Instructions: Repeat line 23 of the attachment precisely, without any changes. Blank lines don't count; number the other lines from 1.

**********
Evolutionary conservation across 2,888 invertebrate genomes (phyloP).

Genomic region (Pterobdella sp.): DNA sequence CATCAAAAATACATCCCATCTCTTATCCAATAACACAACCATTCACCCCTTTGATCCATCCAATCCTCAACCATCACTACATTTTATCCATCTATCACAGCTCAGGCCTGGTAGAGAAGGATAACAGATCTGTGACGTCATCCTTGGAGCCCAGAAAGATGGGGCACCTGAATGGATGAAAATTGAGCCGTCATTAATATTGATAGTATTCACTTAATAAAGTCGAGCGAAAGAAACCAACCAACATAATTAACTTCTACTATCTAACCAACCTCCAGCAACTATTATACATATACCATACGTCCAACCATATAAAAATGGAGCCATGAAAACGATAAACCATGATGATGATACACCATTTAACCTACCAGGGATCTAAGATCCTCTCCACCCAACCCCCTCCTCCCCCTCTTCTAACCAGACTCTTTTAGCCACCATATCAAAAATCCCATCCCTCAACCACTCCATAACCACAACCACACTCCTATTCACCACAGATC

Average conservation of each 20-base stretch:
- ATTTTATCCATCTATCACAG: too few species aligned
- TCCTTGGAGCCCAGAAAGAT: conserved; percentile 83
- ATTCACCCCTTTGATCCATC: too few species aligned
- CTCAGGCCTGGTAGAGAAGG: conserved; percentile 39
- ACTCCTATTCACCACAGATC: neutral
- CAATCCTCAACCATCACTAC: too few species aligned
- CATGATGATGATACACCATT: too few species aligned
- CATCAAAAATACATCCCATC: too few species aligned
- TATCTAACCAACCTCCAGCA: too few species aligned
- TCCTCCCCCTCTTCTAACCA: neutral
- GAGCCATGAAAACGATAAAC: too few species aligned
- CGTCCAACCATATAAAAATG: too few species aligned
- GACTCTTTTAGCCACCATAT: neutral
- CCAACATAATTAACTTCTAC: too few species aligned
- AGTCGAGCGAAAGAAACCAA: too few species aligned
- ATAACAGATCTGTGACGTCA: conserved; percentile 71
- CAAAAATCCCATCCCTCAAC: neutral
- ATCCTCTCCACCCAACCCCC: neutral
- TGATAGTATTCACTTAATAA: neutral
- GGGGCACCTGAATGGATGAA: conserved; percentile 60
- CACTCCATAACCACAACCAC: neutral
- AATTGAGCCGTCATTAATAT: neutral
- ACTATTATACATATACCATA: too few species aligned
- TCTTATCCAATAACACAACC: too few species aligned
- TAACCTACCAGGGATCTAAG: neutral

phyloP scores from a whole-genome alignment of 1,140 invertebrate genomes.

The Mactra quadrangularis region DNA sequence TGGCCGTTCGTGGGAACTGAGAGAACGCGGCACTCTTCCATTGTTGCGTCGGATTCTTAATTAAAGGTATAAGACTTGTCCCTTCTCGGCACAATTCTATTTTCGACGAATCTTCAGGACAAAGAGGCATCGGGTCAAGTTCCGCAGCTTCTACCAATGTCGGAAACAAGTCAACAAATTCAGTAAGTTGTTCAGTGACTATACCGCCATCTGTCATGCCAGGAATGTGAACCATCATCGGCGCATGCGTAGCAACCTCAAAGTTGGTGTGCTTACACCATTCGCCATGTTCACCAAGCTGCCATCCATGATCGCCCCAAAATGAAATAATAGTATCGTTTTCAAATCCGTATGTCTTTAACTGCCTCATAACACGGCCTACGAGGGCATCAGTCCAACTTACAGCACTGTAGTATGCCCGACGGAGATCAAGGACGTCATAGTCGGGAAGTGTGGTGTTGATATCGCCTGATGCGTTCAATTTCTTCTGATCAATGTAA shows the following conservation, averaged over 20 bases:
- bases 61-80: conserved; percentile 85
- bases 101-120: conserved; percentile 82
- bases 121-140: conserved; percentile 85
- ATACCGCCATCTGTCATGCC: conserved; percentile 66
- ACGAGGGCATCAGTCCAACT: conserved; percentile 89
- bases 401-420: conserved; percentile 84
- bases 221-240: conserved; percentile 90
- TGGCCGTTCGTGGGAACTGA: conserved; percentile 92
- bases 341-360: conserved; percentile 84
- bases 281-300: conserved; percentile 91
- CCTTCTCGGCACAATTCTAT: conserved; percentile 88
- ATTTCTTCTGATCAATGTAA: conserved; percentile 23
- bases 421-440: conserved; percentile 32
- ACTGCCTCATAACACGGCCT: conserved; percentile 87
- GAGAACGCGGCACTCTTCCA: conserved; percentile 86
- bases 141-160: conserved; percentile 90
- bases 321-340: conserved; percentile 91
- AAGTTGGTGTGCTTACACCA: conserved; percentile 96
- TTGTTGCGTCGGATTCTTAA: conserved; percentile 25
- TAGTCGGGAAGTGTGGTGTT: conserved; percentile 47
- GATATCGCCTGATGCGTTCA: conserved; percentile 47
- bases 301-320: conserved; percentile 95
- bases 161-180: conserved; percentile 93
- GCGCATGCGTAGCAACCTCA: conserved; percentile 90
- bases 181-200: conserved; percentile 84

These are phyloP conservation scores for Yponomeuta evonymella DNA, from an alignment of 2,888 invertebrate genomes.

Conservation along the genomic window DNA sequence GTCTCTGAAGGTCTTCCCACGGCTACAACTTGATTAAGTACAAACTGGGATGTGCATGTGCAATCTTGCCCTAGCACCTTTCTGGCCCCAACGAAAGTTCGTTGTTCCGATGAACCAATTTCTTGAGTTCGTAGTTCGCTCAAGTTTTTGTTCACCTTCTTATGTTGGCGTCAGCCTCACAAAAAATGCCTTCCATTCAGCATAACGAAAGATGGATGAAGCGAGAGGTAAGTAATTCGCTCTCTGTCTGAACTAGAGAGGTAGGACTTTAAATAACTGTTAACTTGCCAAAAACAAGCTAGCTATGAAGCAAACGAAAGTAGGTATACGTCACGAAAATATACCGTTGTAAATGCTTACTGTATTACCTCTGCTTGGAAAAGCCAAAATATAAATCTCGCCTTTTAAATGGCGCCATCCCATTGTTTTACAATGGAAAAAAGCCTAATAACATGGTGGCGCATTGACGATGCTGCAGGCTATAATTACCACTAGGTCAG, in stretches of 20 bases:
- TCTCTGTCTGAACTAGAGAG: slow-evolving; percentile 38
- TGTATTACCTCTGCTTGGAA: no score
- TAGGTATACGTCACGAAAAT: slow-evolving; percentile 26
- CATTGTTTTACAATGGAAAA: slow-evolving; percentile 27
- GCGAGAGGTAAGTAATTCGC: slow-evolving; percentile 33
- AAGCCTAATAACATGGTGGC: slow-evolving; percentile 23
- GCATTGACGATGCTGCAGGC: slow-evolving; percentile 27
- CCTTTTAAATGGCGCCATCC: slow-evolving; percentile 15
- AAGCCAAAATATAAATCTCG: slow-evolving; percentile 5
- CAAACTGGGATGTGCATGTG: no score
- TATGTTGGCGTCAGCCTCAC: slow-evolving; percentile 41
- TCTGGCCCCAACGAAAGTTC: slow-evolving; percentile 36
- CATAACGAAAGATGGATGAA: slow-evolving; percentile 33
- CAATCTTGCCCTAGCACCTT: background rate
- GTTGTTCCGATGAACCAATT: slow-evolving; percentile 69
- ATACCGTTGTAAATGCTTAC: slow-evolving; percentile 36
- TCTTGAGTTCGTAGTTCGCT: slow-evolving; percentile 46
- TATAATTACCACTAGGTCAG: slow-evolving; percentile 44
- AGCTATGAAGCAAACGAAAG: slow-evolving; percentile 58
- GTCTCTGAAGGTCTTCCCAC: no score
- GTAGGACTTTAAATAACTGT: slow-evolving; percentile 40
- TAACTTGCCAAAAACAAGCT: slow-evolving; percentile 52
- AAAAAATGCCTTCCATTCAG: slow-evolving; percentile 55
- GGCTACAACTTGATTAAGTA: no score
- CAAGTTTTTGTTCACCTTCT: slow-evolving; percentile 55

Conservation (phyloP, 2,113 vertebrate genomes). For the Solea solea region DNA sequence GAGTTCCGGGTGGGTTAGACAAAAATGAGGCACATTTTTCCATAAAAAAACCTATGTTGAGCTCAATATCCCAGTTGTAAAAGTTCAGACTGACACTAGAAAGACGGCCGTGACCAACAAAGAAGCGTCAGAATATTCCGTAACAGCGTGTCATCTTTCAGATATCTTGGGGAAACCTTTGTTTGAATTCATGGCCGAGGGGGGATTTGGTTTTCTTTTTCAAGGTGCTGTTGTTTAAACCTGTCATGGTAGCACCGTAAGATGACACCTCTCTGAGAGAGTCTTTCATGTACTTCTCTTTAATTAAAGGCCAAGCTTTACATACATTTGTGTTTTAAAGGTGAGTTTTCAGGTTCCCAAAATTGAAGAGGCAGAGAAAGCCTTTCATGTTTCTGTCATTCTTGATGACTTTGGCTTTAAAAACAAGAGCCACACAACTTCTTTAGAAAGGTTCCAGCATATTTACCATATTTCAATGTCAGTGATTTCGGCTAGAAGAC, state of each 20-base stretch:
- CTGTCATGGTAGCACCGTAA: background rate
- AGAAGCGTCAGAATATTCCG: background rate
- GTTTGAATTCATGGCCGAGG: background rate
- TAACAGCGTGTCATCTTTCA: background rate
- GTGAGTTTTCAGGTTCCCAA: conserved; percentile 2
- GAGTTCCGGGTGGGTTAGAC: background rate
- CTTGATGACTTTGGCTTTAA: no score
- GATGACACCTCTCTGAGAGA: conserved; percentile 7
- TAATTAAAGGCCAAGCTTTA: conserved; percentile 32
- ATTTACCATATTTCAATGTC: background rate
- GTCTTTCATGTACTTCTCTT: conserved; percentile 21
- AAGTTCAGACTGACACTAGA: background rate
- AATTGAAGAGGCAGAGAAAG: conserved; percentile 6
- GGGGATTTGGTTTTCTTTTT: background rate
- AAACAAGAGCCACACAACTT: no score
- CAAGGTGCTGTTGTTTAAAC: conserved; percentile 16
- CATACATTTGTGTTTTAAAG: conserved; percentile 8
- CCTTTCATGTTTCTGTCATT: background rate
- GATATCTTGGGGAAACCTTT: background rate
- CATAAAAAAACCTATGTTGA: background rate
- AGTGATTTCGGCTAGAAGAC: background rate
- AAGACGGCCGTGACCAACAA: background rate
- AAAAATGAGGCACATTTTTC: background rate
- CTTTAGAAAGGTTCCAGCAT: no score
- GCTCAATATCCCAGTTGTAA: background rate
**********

- GGGGCACCTGAATGGATGAA: conserved; percentile 60